The premise sees two teams of 12 Spartans going head to head on massive maps choked full of AI enemies, bases, winding tunnels and wide open spaces.
The first Halo game to introduce micro-transactions in the form of the REQ system, it is thankfully not ‘pay to win’. Purchasing REQ packs will unlock cards that allow you to call in weapons and vehicles but you have to earn enough points during a game before you can use your cards in a match! Gathering ‘Victory Points’ during a match by killing enemy Spartans, capturing bases and defeating AI opponents, you gradually gain access to better and better cards. You ‘could’ call in a Scorpion tank but when you do, you use up points meaning if you get destroyed, you can’t use any of your unlocked cards until you earn more points. You can use real money to unlock cards for use in game but you can also earn REQ points just by playing the game. (Continues after pic)
I am by no means a pro player but I can hold my own. Playing Warzone I found that within 3 or 4 matches I had enough points to buy the Gold REQ packs. I do not intend to spend any money on packs but I do like that all DL content is free thanks to the presence of REQ micro-transactions. I can understand the kind of person who perhaps only plays now and again wanting to buy some packs if they don’t have enough time to spend playing & earning the REQs. The system has been implemented beautifully and in no way does purchasing REQs beat good old fashioned skill with a Battle Rifle!
The introduction of enemy AI to the mix of multiplayer chaos is a stroke of genius! Close battles being made even more frantic when an AI, worth a game changing amount of Victory Points, shows up.
The AI itself is no cake walk. I’ve been taken down more than a few times, to my eternal shame, by enemy AI marines guarding a base. They are not to be underestimated!
Running on dedicated servers, matchmaking has never been smoother. I remember waiting upwards of 10 minutes in Halo 4 or the Master Chief Collection for a game of Big Team Battle but in Halo 5, the longest wait I’ve had is about 3 minutes. (Continues after pic)
Halo 5: Guardians builds well on what 343 started with Halo 4. The campaign is challenging and engaging, the story, a memorable one. The PvP, for which Halo is synonymous, has never felt better. The upgrades to your Spartans mobility has made the sometimes long slog around maps of previous titles, a desperate scramble of soldiers thrusting, clambering and leaping around the maps.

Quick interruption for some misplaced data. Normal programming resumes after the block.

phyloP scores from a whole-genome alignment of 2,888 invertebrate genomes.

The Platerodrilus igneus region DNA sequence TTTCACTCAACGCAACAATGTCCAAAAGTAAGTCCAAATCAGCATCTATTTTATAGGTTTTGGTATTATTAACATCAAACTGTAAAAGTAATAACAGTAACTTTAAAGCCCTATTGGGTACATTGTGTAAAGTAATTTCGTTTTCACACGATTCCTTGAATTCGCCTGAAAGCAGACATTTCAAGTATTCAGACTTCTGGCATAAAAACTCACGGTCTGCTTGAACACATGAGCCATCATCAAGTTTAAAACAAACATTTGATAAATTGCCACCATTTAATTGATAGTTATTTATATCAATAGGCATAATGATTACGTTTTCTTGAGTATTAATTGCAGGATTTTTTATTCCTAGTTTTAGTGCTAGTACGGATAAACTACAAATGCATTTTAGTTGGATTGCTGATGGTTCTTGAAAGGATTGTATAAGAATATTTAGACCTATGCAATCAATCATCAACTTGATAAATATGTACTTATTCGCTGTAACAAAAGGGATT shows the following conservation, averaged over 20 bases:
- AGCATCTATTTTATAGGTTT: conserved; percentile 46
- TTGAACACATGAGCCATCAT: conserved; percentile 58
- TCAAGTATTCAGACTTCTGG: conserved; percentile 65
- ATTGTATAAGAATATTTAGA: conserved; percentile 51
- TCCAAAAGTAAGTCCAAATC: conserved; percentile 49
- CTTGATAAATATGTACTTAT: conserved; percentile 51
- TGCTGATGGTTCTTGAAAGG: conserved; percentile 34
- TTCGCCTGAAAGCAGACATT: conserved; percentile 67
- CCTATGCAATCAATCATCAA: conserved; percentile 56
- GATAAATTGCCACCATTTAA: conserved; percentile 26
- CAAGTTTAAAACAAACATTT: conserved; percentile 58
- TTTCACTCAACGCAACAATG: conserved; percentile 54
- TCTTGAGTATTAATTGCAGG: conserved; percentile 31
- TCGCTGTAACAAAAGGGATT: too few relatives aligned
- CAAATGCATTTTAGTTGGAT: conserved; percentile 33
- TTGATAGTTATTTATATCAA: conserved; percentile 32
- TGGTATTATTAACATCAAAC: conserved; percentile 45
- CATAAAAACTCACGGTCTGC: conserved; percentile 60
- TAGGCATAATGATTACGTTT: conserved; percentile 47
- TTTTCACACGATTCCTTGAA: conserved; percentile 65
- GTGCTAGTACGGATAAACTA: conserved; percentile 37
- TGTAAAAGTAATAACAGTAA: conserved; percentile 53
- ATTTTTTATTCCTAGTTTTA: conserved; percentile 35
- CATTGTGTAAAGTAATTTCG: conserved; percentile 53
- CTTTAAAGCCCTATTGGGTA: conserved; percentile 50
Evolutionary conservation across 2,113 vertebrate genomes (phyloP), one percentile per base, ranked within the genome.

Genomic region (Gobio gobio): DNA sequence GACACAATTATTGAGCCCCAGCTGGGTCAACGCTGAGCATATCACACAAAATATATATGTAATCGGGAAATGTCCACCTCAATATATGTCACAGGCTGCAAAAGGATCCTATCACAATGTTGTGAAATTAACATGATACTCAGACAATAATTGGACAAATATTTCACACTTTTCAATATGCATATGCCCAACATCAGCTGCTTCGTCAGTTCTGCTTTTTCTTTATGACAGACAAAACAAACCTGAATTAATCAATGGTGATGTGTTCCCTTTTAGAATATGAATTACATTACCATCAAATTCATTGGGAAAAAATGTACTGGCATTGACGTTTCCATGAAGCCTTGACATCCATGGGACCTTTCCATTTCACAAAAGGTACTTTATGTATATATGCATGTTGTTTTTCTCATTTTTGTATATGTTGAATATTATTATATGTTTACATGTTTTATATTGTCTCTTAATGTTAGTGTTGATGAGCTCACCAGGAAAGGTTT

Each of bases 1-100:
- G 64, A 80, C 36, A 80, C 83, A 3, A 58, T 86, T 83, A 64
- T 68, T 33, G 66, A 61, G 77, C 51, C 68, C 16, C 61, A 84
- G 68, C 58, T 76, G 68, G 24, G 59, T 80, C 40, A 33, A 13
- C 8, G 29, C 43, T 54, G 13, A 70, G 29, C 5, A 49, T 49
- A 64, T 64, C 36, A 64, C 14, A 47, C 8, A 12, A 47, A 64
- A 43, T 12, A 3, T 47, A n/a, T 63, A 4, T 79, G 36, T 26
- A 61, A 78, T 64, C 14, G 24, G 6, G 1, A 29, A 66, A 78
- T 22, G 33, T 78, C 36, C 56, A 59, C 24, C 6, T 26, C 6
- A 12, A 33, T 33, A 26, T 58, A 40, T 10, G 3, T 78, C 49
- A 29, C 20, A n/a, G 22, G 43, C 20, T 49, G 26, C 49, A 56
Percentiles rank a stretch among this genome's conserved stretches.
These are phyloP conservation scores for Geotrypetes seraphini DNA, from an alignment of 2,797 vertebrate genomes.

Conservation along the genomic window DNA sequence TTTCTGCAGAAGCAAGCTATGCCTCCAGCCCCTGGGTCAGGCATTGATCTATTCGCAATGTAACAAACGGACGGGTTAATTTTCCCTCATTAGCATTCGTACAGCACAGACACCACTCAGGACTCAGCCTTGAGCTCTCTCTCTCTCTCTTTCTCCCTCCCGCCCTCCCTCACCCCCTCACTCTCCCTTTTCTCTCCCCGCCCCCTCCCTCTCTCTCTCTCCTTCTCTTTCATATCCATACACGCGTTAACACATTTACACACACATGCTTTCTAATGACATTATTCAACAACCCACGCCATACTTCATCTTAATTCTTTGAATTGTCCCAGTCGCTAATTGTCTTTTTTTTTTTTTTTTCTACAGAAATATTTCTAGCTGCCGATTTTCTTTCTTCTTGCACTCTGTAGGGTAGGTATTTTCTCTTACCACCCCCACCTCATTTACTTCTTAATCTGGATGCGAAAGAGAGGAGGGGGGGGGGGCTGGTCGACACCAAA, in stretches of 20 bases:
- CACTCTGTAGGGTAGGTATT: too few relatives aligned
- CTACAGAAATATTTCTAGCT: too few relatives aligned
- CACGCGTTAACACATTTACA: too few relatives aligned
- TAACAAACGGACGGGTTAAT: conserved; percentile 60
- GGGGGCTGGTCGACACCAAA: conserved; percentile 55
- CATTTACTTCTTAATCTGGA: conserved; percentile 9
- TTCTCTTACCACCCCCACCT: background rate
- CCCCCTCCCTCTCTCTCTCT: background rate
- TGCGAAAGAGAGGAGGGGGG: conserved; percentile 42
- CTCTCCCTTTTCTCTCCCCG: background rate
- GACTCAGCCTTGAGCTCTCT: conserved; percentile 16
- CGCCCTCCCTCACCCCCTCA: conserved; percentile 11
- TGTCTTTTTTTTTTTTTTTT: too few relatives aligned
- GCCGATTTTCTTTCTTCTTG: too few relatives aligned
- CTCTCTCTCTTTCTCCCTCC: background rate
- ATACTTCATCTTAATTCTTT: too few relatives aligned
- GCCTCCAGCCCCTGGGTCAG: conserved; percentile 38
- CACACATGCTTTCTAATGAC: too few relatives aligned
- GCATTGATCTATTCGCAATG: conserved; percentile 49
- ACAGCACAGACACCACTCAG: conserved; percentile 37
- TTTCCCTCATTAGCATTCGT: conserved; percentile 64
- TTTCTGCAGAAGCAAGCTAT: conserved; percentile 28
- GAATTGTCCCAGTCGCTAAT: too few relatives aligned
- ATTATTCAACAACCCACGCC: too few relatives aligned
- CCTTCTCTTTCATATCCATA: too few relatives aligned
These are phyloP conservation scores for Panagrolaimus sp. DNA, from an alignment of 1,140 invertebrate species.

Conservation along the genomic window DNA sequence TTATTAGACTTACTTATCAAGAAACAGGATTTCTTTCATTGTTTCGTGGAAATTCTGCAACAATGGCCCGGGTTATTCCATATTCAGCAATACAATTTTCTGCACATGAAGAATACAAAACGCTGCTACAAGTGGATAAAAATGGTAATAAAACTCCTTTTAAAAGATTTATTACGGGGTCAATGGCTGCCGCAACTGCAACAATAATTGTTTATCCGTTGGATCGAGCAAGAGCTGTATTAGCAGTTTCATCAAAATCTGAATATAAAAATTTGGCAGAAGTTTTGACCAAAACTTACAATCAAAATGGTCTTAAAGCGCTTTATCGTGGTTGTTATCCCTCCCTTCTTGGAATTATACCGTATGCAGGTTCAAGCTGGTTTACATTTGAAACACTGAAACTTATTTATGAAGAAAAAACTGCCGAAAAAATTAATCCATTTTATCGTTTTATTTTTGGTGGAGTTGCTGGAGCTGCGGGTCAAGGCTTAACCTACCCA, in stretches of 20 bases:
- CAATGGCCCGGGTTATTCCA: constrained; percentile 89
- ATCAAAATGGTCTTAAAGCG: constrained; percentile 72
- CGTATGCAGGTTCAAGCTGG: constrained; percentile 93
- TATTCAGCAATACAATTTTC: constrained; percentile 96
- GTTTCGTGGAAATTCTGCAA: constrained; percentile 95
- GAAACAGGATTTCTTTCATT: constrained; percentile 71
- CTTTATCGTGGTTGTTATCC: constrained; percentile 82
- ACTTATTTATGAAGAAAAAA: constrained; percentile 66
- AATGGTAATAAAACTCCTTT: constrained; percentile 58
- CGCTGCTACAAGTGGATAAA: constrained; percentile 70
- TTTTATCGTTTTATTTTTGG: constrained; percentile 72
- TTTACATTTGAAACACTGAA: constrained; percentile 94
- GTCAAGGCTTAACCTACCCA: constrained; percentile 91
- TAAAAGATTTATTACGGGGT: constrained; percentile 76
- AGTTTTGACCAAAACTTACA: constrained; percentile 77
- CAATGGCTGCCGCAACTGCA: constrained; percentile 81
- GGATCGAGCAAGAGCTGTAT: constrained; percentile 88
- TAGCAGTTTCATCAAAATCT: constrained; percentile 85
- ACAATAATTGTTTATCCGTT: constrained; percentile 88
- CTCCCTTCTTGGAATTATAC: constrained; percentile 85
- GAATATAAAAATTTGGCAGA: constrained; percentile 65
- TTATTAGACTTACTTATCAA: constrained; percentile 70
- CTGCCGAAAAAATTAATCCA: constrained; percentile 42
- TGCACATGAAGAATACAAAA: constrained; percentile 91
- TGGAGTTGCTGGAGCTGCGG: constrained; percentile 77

Dealing with some complicated subjects such as the growth and evolution of artificial intelligence, you would be forgiven for feeling a little mystified by the end if you are new to Halo and not aware of the gargantuan amount of back story, not just from the games but also the novels, short films, TV shows and animated features like Halo: Legends. (Continues after pic)
343 Industries have made it clear, they are Halo and Halo is 343. They haven’t attempted to recreate Bungie’s Halo but built into their own vision. Their much more personal take on the characters leaves you feeling that the Chief, Locke and their companions, are more than just faceless soldiers. There is a rich and complicated lore in Halo and they have admirably honoured it all while at the same time making it their own.
At the time of this review, the map building ‘Forge’ mode was not released as yet but once the community gets their hands on it, I am confident that I’ll be playing community creations in Halo for many months to come.
Halo 5: Guardians isn’t just a must have game and a showcase for what the Xbox One can do, Halo sets the bar for modern console FPS games. And it sets it high!
4.5 out of 5 Nerds